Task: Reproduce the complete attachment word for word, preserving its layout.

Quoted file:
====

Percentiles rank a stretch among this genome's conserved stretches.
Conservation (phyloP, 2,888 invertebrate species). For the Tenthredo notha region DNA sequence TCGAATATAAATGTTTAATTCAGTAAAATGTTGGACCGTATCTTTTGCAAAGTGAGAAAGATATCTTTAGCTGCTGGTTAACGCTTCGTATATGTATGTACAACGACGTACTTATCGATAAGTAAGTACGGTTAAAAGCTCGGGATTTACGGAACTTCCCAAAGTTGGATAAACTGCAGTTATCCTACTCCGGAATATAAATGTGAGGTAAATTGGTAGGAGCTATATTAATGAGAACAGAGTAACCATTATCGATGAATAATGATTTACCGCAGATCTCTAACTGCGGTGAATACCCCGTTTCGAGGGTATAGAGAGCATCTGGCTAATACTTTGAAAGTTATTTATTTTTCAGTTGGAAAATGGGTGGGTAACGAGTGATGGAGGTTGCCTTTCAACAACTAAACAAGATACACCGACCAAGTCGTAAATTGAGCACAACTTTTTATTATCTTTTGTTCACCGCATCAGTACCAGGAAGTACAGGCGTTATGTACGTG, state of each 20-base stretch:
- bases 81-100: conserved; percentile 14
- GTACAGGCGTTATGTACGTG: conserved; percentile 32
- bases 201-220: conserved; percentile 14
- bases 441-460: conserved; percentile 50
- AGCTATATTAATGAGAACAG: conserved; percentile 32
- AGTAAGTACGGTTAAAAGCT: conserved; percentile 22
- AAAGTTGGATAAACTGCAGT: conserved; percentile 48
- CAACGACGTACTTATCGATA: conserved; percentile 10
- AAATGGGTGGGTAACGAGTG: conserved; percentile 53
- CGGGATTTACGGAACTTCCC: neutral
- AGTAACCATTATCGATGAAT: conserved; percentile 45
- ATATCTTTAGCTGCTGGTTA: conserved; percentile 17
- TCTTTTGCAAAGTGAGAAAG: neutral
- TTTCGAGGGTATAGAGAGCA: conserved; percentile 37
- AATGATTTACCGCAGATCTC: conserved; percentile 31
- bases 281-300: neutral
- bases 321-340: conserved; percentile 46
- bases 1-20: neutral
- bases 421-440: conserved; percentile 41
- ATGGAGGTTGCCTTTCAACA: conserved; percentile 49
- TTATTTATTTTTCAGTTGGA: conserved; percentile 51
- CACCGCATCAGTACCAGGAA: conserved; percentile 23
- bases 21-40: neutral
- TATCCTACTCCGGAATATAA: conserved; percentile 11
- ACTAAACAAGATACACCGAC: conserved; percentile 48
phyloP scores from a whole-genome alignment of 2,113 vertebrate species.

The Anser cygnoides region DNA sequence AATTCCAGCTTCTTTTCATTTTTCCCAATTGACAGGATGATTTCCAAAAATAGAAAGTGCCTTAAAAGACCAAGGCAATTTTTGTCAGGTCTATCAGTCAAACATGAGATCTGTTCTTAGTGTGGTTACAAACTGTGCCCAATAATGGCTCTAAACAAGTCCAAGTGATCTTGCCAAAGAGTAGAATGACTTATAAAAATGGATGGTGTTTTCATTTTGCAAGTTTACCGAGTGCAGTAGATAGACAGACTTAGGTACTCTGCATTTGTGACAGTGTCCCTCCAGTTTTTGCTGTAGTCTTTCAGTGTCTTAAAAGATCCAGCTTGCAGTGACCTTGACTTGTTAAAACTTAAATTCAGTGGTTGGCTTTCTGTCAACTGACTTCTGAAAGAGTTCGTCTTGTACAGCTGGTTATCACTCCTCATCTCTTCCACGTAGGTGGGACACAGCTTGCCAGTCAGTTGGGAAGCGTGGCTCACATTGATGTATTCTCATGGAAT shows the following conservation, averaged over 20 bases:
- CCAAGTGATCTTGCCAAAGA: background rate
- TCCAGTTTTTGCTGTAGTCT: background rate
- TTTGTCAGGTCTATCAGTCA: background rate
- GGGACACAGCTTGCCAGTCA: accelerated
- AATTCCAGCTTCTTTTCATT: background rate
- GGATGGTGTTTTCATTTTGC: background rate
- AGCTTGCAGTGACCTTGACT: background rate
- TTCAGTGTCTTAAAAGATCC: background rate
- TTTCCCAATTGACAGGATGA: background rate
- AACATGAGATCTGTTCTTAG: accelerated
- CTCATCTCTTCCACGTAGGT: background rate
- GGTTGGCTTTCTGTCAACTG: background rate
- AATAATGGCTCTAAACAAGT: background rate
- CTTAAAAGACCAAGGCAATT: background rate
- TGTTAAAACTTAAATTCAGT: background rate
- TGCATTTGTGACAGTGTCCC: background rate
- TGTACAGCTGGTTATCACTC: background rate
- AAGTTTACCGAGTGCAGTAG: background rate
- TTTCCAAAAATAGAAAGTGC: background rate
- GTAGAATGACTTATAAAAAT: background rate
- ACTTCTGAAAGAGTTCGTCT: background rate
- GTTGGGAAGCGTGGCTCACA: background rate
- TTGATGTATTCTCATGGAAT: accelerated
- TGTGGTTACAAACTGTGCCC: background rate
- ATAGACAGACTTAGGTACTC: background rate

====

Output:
Percentiles rank a stretch among this genome's conserved stretches.
Conservation (phyloP, 2,888 invertebrate species). For the Tenthredo notha region DNA sequence TCGAATATAAATGTTTAATTCAGTAAAATGTTGGACCGTATCTTTTGCAAAGTGAGAAAGATATCTTTAGCTGCTGGTTAACGCTTCGTATATGTATGTACAACGACGTACTTATCGATAAGTAAGTACGGTTAAAAGCTCGGGATTTACGGAACTTCCCAAAGTTGGATAAACTGCAGTTATCCTACTCCGGAATATAAATGTGAGGTAAATTGGTAGGAGCTATATTAATGAGAACAGAGTAACCATTATCGATGAATAATGATTTACCGCAGATCTCTAACTGCGGTGAATACCCCGTTTCGAGGGTATAGAGAGCATCTGGCTAATACTTTGAAAGTTATTTATTTTTCAGTTGGAAAATGGGTGGGTAACGAGTGATGGAGGTTGCCTTTCAACAACTAAACAAGATACACCGACCAAGTCGTAAATTGAGCACAACTTTTTATTATCTTTTGTTCACCGCATCAGTACCAGGAAGTACAGGCGTTATGTACGTG, state of each 20-base stretch:
- bases 81-100: conserved; percentile 14
- GTACAGGCGTTATGTACGTG: conserved; percentile 32
- bases 201-220: conserved; percentile 14
- bases 441-460: conserved; percentile 50
- AGCTATATTAATGAGAACAG: conserved; percentile 32
- AGTAAGTACGGTTAAAAGCT: conserved; percentile 22
- AAAGTTGGATAAACTGCAGT: conserved; percentile 48
- CAACGACGTACTTATCGATA: conserved; percentile 10
- AAATGGGTGGGTAACGAGTG: conserved; percentile 53
- CGGGATTTACGGAACTTCCC: neutral
- AGTAACCATTATCGATGAAT: conserved; percentile 45
- ATATCTTTAGCTGCTGGTTA: conserved; percentile 17
- TCTTTTGCAAAGTGAGAAAG: neutral
- TTTCGAGGGTATAGAGAGCA: conserved; percentile 37
- AATGATTTACCGCAGATCTC: conserved; percentile 31
- bases 281-300: neutral
- bases 321-340: conserved; percentile 46
- bases 1-20: neutral
- bases 421-440: conserved; percentile 41
- ATGGAGGTTGCCTTTCAACA: conserved; percentile 49
- TTATTTATTTTTCAGTTGGA: conserved; percentile 51
- CACCGCATCAGTACCAGGAA: conserved; percentile 23
- bases 21-40: neutral
- TATCCTACTCCGGAATATAA: conserved; percentile 11
- ACTAAACAAGATACACCGAC: conserved; percentile 48
phyloP scores from a whole-genome alignment of 2,113 vertebrate species.

The Anser cygnoides region DNA sequence AATTCCAGCTTCTTTTCATTTTTCCCAATTGACAGGATGATTTCCAAAAATAGAAAGTGCCTTAAAAGACCAAGGCAATTTTTGTCAGGTCTATCAGTCAAACATGAGATCTGTTCTTAGTGTGGTTACAAACTGTGCCCAATAATGGCTCTAAACAAGTCCAAGTGATCTTGCCAAAGAGTAGAATGACTTATAAAAATGGATGGTGTTTTCATTTTGCAAGTTTACCGAGTGCAGTAGATAGACAGACTTAGGTACTCTGCATTTGTGACAGTGTCCCTCCAGTTTTTGCTGTAGTCTTTCAGTGTCTTAAAAGATCCAGCTTGCAGTGACCTTGACTTGTTAAAACTTAAATTCAGTGGTTGGCTTTCTGTCAACTGACTTCTGAAAGAGTTCGTCTTGTACAGCTGGTTATCACTCCTCATCTCTTCCACGTAGGTGGGACACAGCTTGCCAGTCAGTTGGGAAGCGTGGCTCACATTGATGTATTCTCATGGAAT shows the following conservation, averaged over 20 bases:
- CCAAGTGATCTTGCCAAAGA: background rate
- TCCAGTTTTTGCTGTAGTCT: background rate
- TTTGTCAGGTCTATCAGTCA: background rate
- GGGACACAGCTTGCCAGTCA: accelerated
- AATTCCAGCTTCTTTTCATT: background rate
- GGATGGTGTTTTCATTTTGC: background rate
- AGCTTGCAGTGACCTTGACT: background rate
- TTCAGTGTCTTAAAAGATCC: background rate
- TTTCCCAATTGACAGGATGA: background rate
- AACATGAGATCTGTTCTTAG: accelerated
- CTCATCTCTTCCACGTAGGT: background rate
- GGTTGGCTTTCTGTCAACTG: background rate
- AATAATGGCTCTAAACAAGT: background rate
- CTTAAAAGACCAAGGCAATT: background rate
- TGTTAAAACTTAAATTCAGT: background rate
- TGCATTTGTGACAGTGTCCC: background rate
- TGTACAGCTGGTTATCACTC: background rate
- AAGTTTACCGAGTGCAGTAG: background rate
- TTTCCAAAAATAGAAAGTGC: background rate
- GTAGAATGACTTATAAAAAT: background rate
- ACTTCTGAAAGAGTTCGTCT: background rate
- GTTGGGAAGCGTGGCTCACA: background rate
- TTGATGTATTCTCATGGAAT: accelerated
- TGTGGTTACAAACTGTGCCC: background rate
- ATAGACAGACTTAGGTACTC: background rate